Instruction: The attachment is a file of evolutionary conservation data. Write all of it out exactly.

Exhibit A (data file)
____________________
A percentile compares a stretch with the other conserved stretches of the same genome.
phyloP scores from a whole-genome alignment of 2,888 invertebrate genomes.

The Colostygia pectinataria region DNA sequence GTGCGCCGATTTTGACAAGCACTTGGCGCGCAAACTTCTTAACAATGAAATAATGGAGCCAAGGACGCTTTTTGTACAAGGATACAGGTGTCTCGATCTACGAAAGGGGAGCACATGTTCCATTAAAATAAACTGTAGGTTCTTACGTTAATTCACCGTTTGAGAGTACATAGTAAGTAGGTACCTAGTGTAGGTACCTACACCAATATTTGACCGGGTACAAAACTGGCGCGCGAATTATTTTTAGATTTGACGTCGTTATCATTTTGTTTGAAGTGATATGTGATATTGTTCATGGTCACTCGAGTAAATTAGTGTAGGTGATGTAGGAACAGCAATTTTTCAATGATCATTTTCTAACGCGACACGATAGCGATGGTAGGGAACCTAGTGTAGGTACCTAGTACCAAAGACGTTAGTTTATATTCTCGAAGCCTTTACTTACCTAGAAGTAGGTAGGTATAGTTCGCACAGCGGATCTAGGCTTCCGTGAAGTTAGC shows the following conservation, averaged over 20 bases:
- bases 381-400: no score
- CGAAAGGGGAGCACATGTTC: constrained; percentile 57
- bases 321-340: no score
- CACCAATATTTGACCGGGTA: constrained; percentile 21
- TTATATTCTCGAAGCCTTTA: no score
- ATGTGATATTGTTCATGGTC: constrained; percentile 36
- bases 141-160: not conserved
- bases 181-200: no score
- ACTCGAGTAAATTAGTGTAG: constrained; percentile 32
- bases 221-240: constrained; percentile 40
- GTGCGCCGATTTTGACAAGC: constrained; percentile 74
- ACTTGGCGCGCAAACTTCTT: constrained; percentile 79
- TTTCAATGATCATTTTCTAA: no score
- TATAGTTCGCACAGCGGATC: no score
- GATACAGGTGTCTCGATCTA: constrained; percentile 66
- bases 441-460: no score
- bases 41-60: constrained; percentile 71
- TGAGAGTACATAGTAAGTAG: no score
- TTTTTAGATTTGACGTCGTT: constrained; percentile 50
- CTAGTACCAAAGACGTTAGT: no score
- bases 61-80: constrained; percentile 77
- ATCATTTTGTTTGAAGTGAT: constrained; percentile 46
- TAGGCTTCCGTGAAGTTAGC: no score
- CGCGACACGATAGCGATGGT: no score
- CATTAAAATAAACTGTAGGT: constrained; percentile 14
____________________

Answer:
A percentile compares a stretch with the other conserved stretches of the same genome.
phyloP scores from a whole-genome alignment of 2,888 invertebrate genomes.

The Colostygia pectinataria region DNA sequence GTGCGCCGATTTTGACAAGCACTTGGCGCGCAAACTTCTTAACAATGAAATAATGGAGCCAAGGACGCTTTTTGTACAAGGATACAGGTGTCTCGATCTACGAAAGGGGAGCACATGTTCCATTAAAATAAACTGTAGGTTCTTACGTTAATTCACCGTTTGAGAGTACATAGTAAGTAGGTACCTAGTGTAGGTACCTACACCAATATTTGACCGGGTACAAAACTGGCGCGCGAATTATTTTTAGATTTGACGTCGTTATCATTTTGTTTGAAGTGATATGTGATATTGTTCATGGTCACTCGAGTAAATTAGTGTAGGTGATGTAGGAACAGCAATTTTTCAATGATCATTTTCTAACGCGACACGATAGCGATGGTAGGGAACCTAGTGTAGGTACCTAGTACCAAAGACGTTAGTTTATATTCTCGAAGCCTTTACTTACCTAGAAGTAGGTAGGTATAGTTCGCACAGCGGATCTAGGCTTCCGTGAAGTTAGC shows the following conservation, averaged over 20 bases:
- bases 381-400: no score
- CGAAAGGGGAGCACATGTTC: constrained; percentile 57
- bases 321-340: no score
- CACCAATATTTGACCGGGTA: constrained; percentile 21
- TTATATTCTCGAAGCCTTTA: no score
- ATGTGATATTGTTCATGGTC: constrained; percentile 36
- bases 141-160: not conserved
- bases 181-200: no score
- ACTCGAGTAAATTAGTGTAG: constrained; percentile 32
- bases 221-240: constrained; percentile 40
- GTGCGCCGATTTTGACAAGC: constrained; percentile 74
- ACTTGGCGCGCAAACTTCTT: constrained; percentile 79
- TTTCAATGATCATTTTCTAA: no score
- TATAGTTCGCACAGCGGATC: no score
- GATACAGGTGTCTCGATCTA: constrained; percentile 66
- bases 441-460: no score
- bases 41-60: constrained; percentile 71
- TGAGAGTACATAGTAAGTAG: no score
- TTTTTAGATTTGACGTCGTT: constrained; percentile 50
- CTAGTACCAAAGACGTTAGT: no score
- bases 61-80: constrained; percentile 77
- ATCATTTTGTTTGAAGTGAT: constrained; percentile 46
- TAGGCTTCCGTGAAGTTAGC: no score
- CGCGACACGATAGCGATGGT: no score
- CATTAAAATAAACTGTAGGT: constrained; percentile 14